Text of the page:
SECOND DIVISION

[G.R. No. 131106. December 7, 2001]

EUGENE YU, petitioner, vs. PEOPLE OF THE PHILIPPINES, respondent.

D E C I S I O N

QUISUMBING, J.:

For review is the decision[1] of the Court of Appeals rendered on February 19, 1997, in CA-G.R. SP No. 42208, and its resolution[2] dated October 15, 1997, denying the motion for reconsideration. In the said decision, the appellate court set aside the order dated December 8, 1995 of Regional Trial Court, Branch 18 of Tagaytay City, in Criminal Cases Nos. TG-2395-94, TG-2395-94-A and TG-23-96-94. The dispositive portion of the assailed decision of the Court of Appeals states:

WHEREFORE, the Order dated December 8, 1995 of respondent Judge Hon. Eleuterio F. Guerrero directing the prosecution to amend the information so as to charge accused Eugene Yu as an accomplice and the Order dated February 6, 1996 denying prosecutions and petitioners Motion for Reconsideration are hereby SET ASIDE.

The Order of December 8, 1995 is hereby AFFIRMED insofar as it dismisses the cases against Col. Abelardo Abad.

SO ORDERED.[3]

The said RTC Order dated December 8, 1995, which was set aside by the Court of Appeals, reads:

WHEREFORE, in the light of the foregoing, this Court finds that probable cause exists against accused Eugene Yu as an accomplice in the instant cases, and the prosecution is accordingly directed to amend the informations filed in these cases for the inclusion of the same accused as an accomplice within ten (10) days upon receipt of a copy hereof. As a consequence, let a warrant for the arrest of Eugene Yu be issued in these cases and bail for his provisional liberty is hereby fixed at P60,000.00 each in these cases.

For lack of probable cause against Col. Abelardo Abad as an accessory in Crim. Cases Nos. TG-2395-94 and TG-2395-94-A, let the charges against the same accused be as they are hereby ordered dismissed, with costs de-officio.

Finally it appearing that the incident pending before the appellate court has been finally resolved in so far as accused Pedro Lims petition is concerned, let the arraignment of all the accused in these cases be set by the Clerk of this Court on a date convenient to this Courts calendar, preferably sometime in January, 1996 at 8:30 oclock in the morning.

The Clerk of this Court is further directed to issue notices of arraignment to all the accused and their respective counsels of record.

SO ORDERED.[4]

The antecedent facts, as culled from the records, are as follows:

On November 14, 1994, Atty. Eugene Tan, former National President of the Integrated Bar of the Philippines, and his driver, Eduardo Constantino, were abducted by several men in Alabang, Muntinlupa, Metro Manila. Three days after, their bodies were found in Barangay Malinta, Sampaloc 2, Dasmarias, Cavite.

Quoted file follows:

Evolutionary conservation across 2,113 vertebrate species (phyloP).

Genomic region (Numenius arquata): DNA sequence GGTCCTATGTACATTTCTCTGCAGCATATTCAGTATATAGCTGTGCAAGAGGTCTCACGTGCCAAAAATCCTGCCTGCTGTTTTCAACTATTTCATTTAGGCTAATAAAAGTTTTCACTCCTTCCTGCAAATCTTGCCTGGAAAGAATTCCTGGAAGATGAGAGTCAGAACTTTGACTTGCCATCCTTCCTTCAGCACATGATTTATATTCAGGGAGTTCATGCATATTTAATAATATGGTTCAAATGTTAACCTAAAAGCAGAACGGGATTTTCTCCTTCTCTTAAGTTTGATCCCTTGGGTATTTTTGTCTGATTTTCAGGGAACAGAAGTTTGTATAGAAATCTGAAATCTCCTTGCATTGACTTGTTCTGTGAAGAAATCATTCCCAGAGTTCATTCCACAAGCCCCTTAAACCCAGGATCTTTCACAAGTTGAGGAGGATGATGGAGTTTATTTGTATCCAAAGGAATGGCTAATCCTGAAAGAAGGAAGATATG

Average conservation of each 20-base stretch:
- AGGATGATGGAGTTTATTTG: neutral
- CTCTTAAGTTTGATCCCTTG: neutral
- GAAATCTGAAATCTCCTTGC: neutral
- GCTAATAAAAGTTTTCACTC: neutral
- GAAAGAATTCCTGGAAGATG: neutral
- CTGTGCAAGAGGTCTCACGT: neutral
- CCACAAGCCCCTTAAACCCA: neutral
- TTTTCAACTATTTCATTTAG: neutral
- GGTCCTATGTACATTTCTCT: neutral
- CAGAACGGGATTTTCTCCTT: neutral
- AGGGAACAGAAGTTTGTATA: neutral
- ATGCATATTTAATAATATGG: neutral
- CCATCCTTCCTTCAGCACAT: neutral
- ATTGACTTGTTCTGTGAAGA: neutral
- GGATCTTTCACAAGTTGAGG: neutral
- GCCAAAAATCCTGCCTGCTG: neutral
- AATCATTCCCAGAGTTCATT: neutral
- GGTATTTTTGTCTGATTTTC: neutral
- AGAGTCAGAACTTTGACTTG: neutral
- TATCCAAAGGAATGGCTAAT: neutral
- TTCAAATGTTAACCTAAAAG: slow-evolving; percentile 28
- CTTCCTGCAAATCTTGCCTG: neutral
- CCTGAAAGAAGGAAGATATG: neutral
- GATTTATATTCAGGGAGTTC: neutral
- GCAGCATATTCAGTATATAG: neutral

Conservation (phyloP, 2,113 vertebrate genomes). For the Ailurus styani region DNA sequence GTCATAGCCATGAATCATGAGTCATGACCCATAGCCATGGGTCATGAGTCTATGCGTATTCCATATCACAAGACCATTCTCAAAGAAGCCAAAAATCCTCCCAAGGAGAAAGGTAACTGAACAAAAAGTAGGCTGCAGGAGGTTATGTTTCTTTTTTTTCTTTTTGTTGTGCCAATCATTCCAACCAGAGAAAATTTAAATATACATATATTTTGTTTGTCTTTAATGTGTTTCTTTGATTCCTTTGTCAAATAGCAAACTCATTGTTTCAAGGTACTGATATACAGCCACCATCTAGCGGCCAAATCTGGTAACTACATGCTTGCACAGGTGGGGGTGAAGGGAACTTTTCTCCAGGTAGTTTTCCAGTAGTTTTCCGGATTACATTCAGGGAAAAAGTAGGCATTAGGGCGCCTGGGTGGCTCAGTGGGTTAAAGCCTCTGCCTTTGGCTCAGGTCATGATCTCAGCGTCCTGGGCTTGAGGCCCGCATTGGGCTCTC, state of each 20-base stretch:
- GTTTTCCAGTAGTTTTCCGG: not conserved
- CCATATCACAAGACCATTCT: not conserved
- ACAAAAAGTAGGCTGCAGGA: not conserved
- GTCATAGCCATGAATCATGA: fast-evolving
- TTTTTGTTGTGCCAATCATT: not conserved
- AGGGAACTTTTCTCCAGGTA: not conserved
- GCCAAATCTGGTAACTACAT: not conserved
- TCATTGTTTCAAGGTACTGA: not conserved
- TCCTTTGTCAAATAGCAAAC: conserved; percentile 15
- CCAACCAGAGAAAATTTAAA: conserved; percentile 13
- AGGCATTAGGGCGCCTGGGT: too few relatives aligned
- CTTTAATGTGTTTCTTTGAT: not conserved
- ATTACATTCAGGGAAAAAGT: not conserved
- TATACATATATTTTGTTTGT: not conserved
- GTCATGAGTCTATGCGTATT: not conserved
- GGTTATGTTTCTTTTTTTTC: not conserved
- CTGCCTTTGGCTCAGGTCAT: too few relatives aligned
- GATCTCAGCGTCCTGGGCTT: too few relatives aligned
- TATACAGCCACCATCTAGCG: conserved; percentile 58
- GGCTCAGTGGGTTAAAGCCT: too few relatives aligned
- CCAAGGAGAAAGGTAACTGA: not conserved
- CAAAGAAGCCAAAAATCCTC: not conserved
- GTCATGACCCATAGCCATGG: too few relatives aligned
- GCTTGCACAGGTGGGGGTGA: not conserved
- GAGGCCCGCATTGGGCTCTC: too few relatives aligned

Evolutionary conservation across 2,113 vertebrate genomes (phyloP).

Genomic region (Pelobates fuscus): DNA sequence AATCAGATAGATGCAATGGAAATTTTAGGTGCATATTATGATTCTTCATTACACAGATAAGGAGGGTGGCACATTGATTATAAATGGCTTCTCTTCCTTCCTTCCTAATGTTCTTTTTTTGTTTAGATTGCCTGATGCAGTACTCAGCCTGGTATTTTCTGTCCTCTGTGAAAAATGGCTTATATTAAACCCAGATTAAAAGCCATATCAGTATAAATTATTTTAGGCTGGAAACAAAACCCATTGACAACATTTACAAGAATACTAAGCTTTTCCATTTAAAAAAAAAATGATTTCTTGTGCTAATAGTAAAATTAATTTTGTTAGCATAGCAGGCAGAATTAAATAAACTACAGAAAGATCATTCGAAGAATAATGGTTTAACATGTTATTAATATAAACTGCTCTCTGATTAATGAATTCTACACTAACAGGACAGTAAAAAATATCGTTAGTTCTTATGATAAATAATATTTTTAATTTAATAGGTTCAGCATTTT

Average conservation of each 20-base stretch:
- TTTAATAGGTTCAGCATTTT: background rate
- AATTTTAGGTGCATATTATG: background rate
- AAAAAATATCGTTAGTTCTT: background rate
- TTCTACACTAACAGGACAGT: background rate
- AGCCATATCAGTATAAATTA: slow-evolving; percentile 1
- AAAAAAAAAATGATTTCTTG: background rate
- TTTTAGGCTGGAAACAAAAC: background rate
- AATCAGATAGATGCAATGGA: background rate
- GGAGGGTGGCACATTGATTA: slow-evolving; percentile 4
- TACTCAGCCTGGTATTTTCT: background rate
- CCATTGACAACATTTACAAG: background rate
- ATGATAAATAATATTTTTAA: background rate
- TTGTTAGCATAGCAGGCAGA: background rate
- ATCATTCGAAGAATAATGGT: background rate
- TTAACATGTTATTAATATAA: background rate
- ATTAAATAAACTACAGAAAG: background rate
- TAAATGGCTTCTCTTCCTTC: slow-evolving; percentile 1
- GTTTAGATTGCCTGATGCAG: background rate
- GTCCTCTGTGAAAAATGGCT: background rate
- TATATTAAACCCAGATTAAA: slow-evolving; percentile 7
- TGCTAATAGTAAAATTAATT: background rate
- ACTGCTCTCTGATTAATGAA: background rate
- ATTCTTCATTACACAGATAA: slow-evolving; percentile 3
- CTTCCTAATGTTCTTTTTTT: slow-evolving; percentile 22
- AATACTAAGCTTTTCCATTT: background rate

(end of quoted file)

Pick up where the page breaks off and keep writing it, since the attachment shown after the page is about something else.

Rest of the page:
Thereupon, the Presidential Anti-Crime Commission (PACC) investigated the abduction and killing of Tan and Constantino. Consequently, the PACC filed with the Department of Justice (DOJ) a complaint against the following: Pedro Lim, Bonifacio Roxas, Eugene Yu (herein petitioner), Patricia Lim-Yu, Sgt. Edgar Allan Abalon, Capt. Alfred Abad,[5] Reynaldo Delos Santos alias Engine, Rudy Ochoa,[6] Toto Mirasol, Venerando Ozores alias Benny, Mariano Hizon, Eugene Hizon, and others who were unidentified. The complaint was docketed as I.S. No. 94-557.

On November 29, 1994, the accused received a subpoena directing them to appear for preliminary investigation and to submit their counter-affidavits. On December 1, 1994, the accused submitted their counter-affidavits. However, the PACC submitted additional evidence to support its complaint consisting of the sworn statements of Enriqueta Hizon, Alfonso Chua, Macario Lim and accused Sgt. Edgar Allan Abalon. All the other accused were then given additional time to submit their supplemental counter-affidavits.

On December 2, 1994, the investigating panel issued a partial resolution based on the evidence initially submitted. It found probable cause against Pedro Lim and Bonifacio Roxas. An information was thereafter filed against them with the Regional Trial Court of Tagaytay City.

On December 12, 1994, Pedro Lim and Patricia Lim-Yu, instead of filing their supplemental counter-affidavit, filed a motion to inhibit the members of the investigating panel on the ground of partiality in favor of PACC. The investigating panel, however, considered the case submitted for resolution despite the unresolved motion filed by Lim and Lim-Yu.

On December 13, 1994, the investigating panel rendered an amended and supplemental resolution finding probable cause against Pedro Lim, Bonifacio Roxas, Capt. Alfredo Abad, Reynaldo Delos Santos, Rodolfo Ochoa, Toto Mirasol, Venerando Ozores, Mariano Hizon and Eugene Hizon. However, the complaint against petitioner and Patricia Lim-Yu was dismissed for lack of sufficient evidence to establish probable cause.

One year later, on December 15, 1994, three amended informations were filed against accused Pedro Lim, Bonifacio Roxas, Capt. Alfredo Abad, Reynaldo Delos Santos (at-large), Rodolfo Ochoa (at-large), Toto Mirasol, Venerando Ozores, Mariano Hizon and Eugenio Hizon.

Meanwhile, accused Reynaldo Delos Santos and Rodolfo Ochoa surrendered to the authorities. Thus, the PACC were able to obtain extra-judicial confessions from the two, who pointed to Pedro Lim and petitioner Eugene Yu as the masterminds in the abduction and killing of Atty. Eugene Tan and Eduardo Constantino. They also detailed the participation of Capt. Alfredo Abad and Major Lazaro Gammad. Col. Abelardo Abad, brother of Capt. Alfredo Abad, was likewise implicated as an accessory to the crime.